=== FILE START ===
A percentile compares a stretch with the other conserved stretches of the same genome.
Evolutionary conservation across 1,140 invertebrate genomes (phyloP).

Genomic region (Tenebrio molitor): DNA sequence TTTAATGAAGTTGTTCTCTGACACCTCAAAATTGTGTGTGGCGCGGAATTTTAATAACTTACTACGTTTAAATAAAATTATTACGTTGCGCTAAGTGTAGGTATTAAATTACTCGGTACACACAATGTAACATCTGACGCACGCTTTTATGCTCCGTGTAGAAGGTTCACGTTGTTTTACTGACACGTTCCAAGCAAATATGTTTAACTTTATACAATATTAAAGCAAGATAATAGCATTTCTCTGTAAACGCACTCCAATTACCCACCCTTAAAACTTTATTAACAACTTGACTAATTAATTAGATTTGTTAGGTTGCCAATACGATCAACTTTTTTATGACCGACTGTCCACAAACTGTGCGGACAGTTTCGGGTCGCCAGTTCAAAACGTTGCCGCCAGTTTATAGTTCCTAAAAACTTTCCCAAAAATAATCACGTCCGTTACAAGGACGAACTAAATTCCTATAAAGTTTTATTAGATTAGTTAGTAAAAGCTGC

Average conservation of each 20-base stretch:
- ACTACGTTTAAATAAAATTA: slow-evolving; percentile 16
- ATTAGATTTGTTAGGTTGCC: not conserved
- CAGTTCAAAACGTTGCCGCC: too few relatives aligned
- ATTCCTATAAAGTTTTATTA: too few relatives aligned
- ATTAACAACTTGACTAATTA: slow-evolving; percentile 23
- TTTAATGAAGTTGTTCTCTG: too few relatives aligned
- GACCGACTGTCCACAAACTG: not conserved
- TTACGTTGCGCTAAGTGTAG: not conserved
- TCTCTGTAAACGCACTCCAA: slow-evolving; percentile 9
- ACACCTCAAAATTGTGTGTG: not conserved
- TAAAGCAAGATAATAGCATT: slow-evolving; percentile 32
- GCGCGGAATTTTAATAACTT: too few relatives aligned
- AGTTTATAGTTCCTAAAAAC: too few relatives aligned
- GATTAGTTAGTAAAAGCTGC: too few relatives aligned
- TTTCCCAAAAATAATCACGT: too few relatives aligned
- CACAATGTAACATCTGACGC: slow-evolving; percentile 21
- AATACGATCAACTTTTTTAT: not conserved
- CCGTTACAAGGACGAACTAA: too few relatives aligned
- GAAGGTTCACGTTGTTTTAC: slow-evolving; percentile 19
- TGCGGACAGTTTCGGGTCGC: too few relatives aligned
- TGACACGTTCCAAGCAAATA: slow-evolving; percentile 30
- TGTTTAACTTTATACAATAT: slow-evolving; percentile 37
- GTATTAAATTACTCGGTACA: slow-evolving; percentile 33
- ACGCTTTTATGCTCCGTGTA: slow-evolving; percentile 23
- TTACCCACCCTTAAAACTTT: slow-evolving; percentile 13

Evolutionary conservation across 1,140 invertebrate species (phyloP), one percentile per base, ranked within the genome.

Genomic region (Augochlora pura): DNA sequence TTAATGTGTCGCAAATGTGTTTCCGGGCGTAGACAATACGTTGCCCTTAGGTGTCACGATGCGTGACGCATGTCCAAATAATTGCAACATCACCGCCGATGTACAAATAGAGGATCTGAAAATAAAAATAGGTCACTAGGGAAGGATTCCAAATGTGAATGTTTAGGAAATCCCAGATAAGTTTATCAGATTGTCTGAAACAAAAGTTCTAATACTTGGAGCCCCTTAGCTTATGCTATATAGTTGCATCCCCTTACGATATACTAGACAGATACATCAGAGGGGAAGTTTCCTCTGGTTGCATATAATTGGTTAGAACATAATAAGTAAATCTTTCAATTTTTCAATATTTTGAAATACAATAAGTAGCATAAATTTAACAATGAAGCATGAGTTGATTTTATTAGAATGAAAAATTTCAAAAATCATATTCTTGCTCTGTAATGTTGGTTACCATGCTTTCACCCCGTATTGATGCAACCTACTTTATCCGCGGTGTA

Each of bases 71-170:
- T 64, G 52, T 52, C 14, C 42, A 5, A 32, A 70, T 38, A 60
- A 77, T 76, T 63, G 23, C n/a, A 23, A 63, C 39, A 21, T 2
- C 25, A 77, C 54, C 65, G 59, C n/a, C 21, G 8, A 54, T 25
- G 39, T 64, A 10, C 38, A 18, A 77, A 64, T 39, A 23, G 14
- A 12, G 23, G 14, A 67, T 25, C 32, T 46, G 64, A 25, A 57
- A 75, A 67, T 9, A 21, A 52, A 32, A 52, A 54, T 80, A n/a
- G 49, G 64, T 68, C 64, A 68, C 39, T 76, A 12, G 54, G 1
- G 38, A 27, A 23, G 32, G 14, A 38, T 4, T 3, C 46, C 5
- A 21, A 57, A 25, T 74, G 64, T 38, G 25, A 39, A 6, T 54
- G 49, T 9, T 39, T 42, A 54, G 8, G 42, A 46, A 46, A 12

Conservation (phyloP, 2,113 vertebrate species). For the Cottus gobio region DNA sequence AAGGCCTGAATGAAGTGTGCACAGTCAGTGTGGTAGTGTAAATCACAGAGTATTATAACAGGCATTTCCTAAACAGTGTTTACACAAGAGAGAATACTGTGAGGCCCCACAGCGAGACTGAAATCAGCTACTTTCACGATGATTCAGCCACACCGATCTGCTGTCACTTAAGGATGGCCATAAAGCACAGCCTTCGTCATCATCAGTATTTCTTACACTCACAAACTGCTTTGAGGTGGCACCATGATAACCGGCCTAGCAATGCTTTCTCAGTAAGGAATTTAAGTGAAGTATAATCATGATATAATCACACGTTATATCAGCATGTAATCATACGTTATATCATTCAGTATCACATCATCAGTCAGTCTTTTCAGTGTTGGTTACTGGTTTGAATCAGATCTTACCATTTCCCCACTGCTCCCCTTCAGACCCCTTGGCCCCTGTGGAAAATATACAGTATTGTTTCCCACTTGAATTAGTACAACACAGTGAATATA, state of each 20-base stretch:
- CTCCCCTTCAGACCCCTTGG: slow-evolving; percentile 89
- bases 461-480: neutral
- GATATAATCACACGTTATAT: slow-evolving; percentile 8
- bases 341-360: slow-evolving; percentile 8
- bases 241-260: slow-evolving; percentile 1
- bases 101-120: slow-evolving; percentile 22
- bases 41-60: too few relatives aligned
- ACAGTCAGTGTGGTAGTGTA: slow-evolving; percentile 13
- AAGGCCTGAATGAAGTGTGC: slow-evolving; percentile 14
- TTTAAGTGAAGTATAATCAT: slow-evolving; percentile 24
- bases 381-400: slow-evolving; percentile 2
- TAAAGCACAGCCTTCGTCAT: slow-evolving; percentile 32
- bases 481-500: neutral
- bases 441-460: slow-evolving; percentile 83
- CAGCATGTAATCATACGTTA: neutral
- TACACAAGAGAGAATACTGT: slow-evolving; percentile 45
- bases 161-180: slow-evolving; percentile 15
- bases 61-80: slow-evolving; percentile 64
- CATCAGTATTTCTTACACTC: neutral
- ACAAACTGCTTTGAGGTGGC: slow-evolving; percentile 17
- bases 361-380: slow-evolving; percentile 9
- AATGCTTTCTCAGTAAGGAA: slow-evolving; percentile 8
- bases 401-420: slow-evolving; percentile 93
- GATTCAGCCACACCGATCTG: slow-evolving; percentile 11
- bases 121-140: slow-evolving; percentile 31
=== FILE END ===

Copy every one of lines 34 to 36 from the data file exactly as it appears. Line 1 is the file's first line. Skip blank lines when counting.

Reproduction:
- A 77, T 76, T 63, G 23, C n/a, A 23, A 63, C 39, A 21, T 2
- C 25, A 77, C 54, C 65, G 59, C n/a, C 21, G 8, A 54, T 25
- G 39, T 64, A 10, C 38, A 18, A 77, A 64, T 39, A 23, G 14